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HMOs Don't Cut Back on Medicare Surgery

For-Profit HMOs Don't Control Surgery Costs, Study Suggests

WebMD Health News

Jan. 7, 2004 -- If you're on Medicare and want expensive surgery, you're as likely to get it from a for-profit HMO as a not-for-profit HMO.

That doesn't seem entirely logical. After all, for-profit HMOs have to give their investors a return on their money. But they aren't doing it by cutting back on costly surgery for Medicare beneficiaries.

In fact, Medicare patients in for-profit HMO plans are more likely to receive some kinds of expensive operations. Harvard researchers Eric C. Schneider, MD, and colleagues report the finding in the Jan. 8 issue of TheNew England Journal of Medicine.

"Our study results suggest that for-profit ownership of health plans does not seem to lead to restrictions on high-cost surgical procedures," Schneider tells WebMD. "And the flip side of this is that there is not a lot of evidence that for-profits are more effective than nonprofits at controlling health-care spending."

That's too bad. Because HMOs are the bulwark of U.S. efforts to control health-care costs. And it's not working, says Gerald Kominski, PhD, associate director of the UCLA Center for Health Policy Research.

In response to what has been described as a managed-care backlash, managed care has loosened the reins to most services, Kominski tells WebMD. "That is one reason why we are seeing health-care costs rise so rapidly."

Medicare+Choice

Some 4.5 million Medicare beneficiaries are enrolled in a managed-care plan. Schneider wondered whether for-profit plans -- such as United and Aetna -- restrict patients' access to costly surgeries more than not-for-profit plans such as Kaiser and Harvard Community Health.

Schneider's team used data from patients who in 1997 enrolled in the Medicare+Choice program through their managed care plans. They looked at whether patients in for-profit plans had less access to 12 common, high-cost surgical procedures than those enrolled in not-for profit plans.

"We were struck by the finding that for-profit plans seemed to have higher rates of use of high-cost operations across the board," Schneider says.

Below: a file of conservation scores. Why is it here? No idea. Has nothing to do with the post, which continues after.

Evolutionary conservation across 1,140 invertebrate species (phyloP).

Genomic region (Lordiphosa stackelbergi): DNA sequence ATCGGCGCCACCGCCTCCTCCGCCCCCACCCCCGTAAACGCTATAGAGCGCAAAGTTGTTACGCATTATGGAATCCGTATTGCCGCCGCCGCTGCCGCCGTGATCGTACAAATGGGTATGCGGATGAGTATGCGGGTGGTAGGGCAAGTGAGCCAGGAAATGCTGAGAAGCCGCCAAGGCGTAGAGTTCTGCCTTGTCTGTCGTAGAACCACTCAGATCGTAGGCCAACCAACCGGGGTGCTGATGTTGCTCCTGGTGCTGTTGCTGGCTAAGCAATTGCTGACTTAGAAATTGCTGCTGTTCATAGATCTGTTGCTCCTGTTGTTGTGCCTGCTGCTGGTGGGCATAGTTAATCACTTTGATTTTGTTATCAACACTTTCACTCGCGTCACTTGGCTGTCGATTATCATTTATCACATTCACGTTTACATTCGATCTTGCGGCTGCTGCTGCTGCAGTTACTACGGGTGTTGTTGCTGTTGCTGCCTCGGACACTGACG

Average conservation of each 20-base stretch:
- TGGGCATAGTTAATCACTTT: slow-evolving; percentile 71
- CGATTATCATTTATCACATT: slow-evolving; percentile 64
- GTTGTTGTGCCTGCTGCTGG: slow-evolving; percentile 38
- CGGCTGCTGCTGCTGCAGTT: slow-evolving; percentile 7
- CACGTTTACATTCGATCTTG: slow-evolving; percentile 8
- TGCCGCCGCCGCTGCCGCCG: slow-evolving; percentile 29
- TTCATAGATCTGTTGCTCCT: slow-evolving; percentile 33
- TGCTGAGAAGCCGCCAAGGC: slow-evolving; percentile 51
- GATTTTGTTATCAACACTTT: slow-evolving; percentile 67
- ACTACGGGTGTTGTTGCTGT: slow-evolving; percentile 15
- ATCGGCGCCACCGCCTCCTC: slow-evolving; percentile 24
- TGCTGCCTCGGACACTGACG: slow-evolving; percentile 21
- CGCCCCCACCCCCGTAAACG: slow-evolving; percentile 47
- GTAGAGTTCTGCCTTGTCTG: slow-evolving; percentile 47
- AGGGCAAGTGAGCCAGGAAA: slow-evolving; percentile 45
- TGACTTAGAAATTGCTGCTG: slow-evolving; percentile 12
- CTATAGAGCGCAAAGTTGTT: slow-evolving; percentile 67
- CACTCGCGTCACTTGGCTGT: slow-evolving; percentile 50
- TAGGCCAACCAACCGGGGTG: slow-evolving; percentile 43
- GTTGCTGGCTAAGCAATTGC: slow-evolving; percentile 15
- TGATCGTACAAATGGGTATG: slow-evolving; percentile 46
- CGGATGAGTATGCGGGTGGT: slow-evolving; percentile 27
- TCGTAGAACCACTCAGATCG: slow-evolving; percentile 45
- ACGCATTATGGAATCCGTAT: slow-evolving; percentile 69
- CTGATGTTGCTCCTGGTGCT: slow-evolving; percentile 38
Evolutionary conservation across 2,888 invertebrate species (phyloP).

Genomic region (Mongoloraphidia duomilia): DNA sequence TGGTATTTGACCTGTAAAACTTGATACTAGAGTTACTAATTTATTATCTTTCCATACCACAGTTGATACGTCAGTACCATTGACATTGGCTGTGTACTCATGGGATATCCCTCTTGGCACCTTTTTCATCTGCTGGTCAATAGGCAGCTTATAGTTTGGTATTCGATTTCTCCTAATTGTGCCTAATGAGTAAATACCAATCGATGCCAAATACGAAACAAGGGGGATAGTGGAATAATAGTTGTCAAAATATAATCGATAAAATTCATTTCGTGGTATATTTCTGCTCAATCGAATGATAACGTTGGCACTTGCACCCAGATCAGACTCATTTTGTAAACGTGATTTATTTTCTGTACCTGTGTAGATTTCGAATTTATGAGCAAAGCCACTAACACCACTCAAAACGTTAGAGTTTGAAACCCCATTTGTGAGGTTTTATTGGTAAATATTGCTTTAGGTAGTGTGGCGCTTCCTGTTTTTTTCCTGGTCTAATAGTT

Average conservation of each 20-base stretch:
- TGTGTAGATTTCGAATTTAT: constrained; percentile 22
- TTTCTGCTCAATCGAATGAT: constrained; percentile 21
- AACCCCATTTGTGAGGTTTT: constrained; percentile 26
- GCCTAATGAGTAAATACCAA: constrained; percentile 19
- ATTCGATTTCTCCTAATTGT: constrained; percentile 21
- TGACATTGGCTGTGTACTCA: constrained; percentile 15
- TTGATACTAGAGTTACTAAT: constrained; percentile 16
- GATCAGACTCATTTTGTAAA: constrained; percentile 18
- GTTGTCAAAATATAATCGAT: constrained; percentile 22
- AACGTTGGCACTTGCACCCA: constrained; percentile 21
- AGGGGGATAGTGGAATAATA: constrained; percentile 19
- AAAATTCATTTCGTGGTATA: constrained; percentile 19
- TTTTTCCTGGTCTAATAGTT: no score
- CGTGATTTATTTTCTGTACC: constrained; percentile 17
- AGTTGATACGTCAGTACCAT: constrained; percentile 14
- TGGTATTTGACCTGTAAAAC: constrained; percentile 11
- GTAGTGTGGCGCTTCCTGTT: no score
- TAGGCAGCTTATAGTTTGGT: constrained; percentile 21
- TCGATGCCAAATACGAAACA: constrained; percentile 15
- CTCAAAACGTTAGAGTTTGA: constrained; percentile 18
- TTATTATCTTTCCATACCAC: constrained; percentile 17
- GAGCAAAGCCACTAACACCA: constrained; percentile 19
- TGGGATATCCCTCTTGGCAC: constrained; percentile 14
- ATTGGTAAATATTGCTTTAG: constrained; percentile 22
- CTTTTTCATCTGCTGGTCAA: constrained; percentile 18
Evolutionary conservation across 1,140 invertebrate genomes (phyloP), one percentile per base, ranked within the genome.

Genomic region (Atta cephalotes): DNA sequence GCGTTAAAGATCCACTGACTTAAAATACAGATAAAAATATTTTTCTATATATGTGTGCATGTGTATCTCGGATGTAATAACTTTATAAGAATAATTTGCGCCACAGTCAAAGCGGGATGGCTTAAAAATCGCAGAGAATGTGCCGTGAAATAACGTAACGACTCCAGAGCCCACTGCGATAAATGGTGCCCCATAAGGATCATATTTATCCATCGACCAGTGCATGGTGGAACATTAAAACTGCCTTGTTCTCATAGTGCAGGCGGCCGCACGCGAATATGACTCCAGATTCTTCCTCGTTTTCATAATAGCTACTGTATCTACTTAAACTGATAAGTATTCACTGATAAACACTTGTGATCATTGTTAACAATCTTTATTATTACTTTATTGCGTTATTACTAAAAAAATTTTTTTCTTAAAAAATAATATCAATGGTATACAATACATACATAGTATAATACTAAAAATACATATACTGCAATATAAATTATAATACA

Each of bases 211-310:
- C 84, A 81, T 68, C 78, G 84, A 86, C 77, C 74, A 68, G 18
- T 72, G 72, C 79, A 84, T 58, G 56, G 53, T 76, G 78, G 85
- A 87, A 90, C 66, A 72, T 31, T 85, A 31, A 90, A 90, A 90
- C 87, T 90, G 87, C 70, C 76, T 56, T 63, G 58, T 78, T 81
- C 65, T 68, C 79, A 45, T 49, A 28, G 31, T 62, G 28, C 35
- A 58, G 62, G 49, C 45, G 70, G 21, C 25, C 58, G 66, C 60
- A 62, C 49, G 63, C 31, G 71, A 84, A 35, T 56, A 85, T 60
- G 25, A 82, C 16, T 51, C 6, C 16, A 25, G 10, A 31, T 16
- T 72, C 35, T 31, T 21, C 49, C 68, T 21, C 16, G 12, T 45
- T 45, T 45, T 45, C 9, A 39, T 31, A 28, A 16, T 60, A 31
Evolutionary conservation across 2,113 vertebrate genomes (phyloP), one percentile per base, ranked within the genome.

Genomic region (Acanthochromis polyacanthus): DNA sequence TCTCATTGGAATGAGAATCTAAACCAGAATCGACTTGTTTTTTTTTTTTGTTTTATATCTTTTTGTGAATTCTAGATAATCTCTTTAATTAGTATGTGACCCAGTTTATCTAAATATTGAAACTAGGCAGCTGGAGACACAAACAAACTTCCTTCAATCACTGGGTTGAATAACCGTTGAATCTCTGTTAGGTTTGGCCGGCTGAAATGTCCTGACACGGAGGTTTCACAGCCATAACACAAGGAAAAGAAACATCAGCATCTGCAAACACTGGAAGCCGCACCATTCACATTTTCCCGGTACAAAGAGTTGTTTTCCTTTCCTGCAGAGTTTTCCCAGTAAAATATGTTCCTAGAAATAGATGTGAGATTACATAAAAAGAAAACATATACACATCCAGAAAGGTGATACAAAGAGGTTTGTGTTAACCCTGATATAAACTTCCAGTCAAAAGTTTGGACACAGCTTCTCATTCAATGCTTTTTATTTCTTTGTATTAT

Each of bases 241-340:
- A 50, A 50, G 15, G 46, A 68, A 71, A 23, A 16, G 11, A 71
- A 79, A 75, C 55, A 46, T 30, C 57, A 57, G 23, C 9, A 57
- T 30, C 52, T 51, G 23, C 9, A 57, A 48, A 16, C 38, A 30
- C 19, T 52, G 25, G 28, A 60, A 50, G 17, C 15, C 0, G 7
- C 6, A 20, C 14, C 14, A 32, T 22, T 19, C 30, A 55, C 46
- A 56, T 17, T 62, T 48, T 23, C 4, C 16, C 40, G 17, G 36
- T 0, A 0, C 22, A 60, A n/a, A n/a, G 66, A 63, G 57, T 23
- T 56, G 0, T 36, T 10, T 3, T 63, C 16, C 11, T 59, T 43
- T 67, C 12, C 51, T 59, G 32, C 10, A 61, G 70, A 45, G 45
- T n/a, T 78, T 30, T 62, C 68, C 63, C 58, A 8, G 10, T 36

Kominski suggests that the Schneider team's 1997 data has captured the beginning of a trend that continues today.

"HMOs right now are not squeezing patients with regard to access to expensive procedures," Kominski tells WebMD.

For patients who need these expensive operations, that's not a bad thing. These operations include heart-artery bypass grafting, hip and knee replacements, hysterectomy, and prostate surgery.

But for a nation trying to figure out how to pay for health care, it points to a problem. HMOs may not be the best way to keep health-care costs from spiraling out of control.

"Managed care, whether for-profit or not-for-profit, is not keeping health care costs under control," Kominski says. "Right now, they are protecting their market share more than they are managing costs."

Yet current Medicare reforms will put even more federal funds in the hands of HMOs.

"The changes in Medicare will pay more money to health plans to encourage more enrollment," Schneider says. "If successful, the main effect would be that health plans would be under less pressure to contain costs."

Schneider notes, however, that the current study does not show whether for-profit HMOs cut costs by negotiating lower prices for costly surgeries or by cutting back on services such as prescription-drug access or preventive care.

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